Many of us are now working from home due to the pandemic, an environment that for a lot of us hasn’t ever been used as a workspace. Therefore, this space hasn’t ever been set up ergonomically or technologically for our best benefit.
In an office, there are usually health and safety measures and specific office equipment used to keep employees safe and injury-free. How do we do that for ourselves when working remotely or in a home office? Below are a few essential home office items to consider when creating an ergonomic workspace for yourself.
The desk you work from needs to fit your legs underneath properly with room for your knees to move freely. It’s also important to keep the space under your desk clear of clutter so that your legs aren’t put into stressful or uncomfortable positions or positions that limit movement.
Monitors and laptops
If you have more than one monitor, position them for optimal ergonomic comfort. If you have two different screen levels, such as a laptop and a monitor, make adjustments to make them both eye level. You can use risers to add height to laptops to help with this.
Try to keep the screen you will use the most in front of you with the second screen as close to the side of the main unit as possible. The screen should be an arm’s length away from you to prevent eye strain and injury.
The right chair with back support
Making sure you have a comfortable chair that offers back support is especially important when setting up an ergonomic workspace. You can cause long-term injury to your back and neck if you fail to hold the correct posture for long periods of time.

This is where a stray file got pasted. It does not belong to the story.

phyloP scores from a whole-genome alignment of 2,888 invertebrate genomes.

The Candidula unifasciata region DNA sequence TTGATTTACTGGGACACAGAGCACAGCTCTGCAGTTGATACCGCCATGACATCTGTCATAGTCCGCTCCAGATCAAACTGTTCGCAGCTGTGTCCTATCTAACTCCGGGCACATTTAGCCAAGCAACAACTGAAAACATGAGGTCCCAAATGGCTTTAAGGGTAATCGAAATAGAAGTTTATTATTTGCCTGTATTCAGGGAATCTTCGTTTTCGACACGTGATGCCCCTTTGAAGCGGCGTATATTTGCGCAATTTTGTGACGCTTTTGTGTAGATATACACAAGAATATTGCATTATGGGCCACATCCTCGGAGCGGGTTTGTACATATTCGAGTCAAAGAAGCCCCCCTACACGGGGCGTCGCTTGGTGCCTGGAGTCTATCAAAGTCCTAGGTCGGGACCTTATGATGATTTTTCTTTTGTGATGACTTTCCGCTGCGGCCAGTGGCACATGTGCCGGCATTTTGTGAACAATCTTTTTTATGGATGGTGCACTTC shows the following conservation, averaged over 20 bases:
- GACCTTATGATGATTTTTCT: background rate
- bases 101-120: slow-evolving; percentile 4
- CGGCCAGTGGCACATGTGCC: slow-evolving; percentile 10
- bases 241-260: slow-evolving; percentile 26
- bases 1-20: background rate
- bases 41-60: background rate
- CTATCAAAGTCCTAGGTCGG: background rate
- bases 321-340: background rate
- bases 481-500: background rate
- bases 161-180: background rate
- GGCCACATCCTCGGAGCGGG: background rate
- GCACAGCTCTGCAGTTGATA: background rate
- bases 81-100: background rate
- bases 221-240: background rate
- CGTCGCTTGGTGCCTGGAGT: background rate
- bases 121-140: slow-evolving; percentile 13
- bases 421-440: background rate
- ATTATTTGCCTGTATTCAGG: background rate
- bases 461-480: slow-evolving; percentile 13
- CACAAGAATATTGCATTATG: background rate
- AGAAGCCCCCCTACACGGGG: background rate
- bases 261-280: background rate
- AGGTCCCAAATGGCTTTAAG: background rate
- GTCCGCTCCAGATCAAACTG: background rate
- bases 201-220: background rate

Choosing a chair with castors means you can move freely when needed without having to lift the chair and bend every time you need to move. Your feet should be able to be placed flat on the floor, so buying a chair that can be lowered is a good option. Additional lumbar support can be added to the base of the chair to ensure it follows the curves in your spine, to maintain your posture while working for long periods of time.
Your keyboard and mouse should be in front of you in a position that allows your wrists and hands to be neutral. Try to keep them bothas straight as you can while working. Your mouse should be on the same surface as your keyboard and your hands should sit slightly below your elbows for the optimum ergonomic setup.
Even after you have set up your workspace to be ergonomically sound, sitting for long periods is still an unnatural position to be in for long periods of time. A good tip is to try and move at least once each hour. Stretching at your desk, and while on your breaks, will help to minimise the risk of strain and injury.